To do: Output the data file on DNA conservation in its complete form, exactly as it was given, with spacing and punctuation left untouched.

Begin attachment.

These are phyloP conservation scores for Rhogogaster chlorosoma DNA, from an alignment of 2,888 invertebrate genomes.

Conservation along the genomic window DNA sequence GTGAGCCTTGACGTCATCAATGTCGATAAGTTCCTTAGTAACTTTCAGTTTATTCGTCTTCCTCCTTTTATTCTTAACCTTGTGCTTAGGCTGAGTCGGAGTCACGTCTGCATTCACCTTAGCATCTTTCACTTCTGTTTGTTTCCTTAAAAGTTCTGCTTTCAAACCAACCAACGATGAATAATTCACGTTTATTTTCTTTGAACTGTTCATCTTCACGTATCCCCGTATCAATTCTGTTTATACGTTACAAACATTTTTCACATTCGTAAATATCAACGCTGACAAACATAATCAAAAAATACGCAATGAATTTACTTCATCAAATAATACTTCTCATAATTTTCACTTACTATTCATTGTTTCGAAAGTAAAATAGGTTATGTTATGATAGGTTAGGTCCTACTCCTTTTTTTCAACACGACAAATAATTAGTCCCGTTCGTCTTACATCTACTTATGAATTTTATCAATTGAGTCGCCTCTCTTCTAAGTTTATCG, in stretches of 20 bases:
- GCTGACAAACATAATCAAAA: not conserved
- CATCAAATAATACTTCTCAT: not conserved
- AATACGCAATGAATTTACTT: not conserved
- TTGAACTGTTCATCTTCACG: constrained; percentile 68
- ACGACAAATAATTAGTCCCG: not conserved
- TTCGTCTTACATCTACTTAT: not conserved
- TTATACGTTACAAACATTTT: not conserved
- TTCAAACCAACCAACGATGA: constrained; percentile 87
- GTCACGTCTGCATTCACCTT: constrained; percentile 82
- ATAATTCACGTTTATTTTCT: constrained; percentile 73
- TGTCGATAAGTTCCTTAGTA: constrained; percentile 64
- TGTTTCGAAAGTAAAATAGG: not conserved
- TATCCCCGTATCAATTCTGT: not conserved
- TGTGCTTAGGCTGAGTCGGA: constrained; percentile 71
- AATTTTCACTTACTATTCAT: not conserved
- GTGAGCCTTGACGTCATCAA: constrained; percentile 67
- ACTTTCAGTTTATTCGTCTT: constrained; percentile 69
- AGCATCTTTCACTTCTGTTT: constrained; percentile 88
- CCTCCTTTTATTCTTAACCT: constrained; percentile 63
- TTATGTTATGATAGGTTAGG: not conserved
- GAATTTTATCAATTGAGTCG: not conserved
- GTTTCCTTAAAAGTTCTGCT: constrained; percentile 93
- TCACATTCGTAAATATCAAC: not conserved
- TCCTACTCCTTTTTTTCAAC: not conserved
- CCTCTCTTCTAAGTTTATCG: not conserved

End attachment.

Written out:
These are phyloP conservation scores for Rhogogaster chlorosoma DNA, from an alignment of 2,888 invertebrate genomes.

Conservation along the genomic window DNA sequence GTGAGCCTTGACGTCATCAATGTCGATAAGTTCCTTAGTAACTTTCAGTTTATTCGTCTTCCTCCTTTTATTCTTAACCTTGTGCTTAGGCTGAGTCGGAGTCACGTCTGCATTCACCTTAGCATCTTTCACTTCTGTTTGTTTCCTTAAAAGTTCTGCTTTCAAACCAACCAACGATGAATAATTCACGTTTATTTTCTTTGAACTGTTCATCTTCACGTATCCCCGTATCAATTCTGTTTATACGTTACAAACATTTTTCACATTCGTAAATATCAACGCTGACAAACATAATCAAAAAATACGCAATGAATTTACTTCATCAAATAATACTTCTCATAATTTTCACTTACTATTCATTGTTTCGAAAGTAAAATAGGTTATGTTATGATAGGTTAGGTCCTACTCCTTTTTTTCAACACGACAAATAATTAGTCCCGTTCGTCTTACATCTACTTATGAATTTTATCAATTGAGTCGCCTCTCTTCTAAGTTTATCG, in stretches of 20 bases:
- GCTGACAAACATAATCAAAA: not conserved
- CATCAAATAATACTTCTCAT: not conserved
- AATACGCAATGAATTTACTT: not conserved
- TTGAACTGTTCATCTTCACG: constrained; percentile 68
- ACGACAAATAATTAGTCCCG: not conserved
- TTCGTCTTACATCTACTTAT: not conserved
- TTATACGTTACAAACATTTT: not conserved
- TTCAAACCAACCAACGATGA: constrained; percentile 87
- GTCACGTCTGCATTCACCTT: constrained; percentile 82
- ATAATTCACGTTTATTTTCT: constrained; percentile 73
- TGTCGATAAGTTCCTTAGTA: constrained; percentile 64
- TGTTTCGAAAGTAAAATAGG: not conserved
- TATCCCCGTATCAATTCTGT: not conserved
- TGTGCTTAGGCTGAGTCGGA: constrained; percentile 71
- AATTTTCACTTACTATTCAT: not conserved
- GTGAGCCTTGACGTCATCAA: constrained; percentile 67
- ACTTTCAGTTTATTCGTCTT: constrained; percentile 69
- AGCATCTTTCACTTCTGTTT: constrained; percentile 88
- CCTCCTTTTATTCTTAACCT: constrained; percentile 63
- TTATGTTATGATAGGTTAGG: not conserved
- GAATTTTATCAATTGAGTCG: not conserved
- GTTTCCTTAAAAGTTCTGCT: constrained; percentile 93
- TCACATTCGTAAATATCAAC: not conserved
- TCCTACTCCTTTTTTTCAAC: not conserved
- CCTCTCTTCTAAGTTTATCG: not conserved